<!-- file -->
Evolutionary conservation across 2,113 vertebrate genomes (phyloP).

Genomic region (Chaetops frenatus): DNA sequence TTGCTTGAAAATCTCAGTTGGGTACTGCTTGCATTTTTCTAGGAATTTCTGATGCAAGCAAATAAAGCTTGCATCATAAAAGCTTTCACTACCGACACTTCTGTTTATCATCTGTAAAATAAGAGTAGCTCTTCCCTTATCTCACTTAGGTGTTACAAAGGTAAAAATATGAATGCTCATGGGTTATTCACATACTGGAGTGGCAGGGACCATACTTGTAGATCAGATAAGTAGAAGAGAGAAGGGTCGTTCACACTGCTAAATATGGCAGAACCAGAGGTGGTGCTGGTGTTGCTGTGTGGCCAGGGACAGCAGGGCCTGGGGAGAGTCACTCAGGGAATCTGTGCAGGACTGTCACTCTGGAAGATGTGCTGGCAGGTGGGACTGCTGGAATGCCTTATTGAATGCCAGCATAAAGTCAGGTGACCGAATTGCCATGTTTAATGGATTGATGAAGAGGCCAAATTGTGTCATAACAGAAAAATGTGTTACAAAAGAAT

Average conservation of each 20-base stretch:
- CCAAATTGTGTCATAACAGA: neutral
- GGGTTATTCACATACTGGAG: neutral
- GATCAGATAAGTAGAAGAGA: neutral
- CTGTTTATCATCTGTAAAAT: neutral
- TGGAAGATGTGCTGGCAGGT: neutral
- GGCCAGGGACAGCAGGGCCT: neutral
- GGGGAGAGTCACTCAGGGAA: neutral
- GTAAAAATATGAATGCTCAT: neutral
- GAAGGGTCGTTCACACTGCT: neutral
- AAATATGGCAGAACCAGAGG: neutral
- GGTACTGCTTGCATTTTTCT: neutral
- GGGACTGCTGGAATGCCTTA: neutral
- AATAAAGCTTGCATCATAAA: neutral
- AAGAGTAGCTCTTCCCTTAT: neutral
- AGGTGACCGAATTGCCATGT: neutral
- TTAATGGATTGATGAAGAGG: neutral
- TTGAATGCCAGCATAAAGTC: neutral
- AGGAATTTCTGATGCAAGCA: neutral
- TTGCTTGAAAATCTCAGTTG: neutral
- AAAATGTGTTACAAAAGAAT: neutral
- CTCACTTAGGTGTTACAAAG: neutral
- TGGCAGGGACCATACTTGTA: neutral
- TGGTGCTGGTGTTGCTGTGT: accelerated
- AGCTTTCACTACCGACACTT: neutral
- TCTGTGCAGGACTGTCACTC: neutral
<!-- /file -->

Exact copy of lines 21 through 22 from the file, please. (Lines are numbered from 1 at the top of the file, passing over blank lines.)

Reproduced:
- AGGAATTTCTGATGCAAGCA: neutral
- TTGCTTGAAAATCTCAGTTG: neutral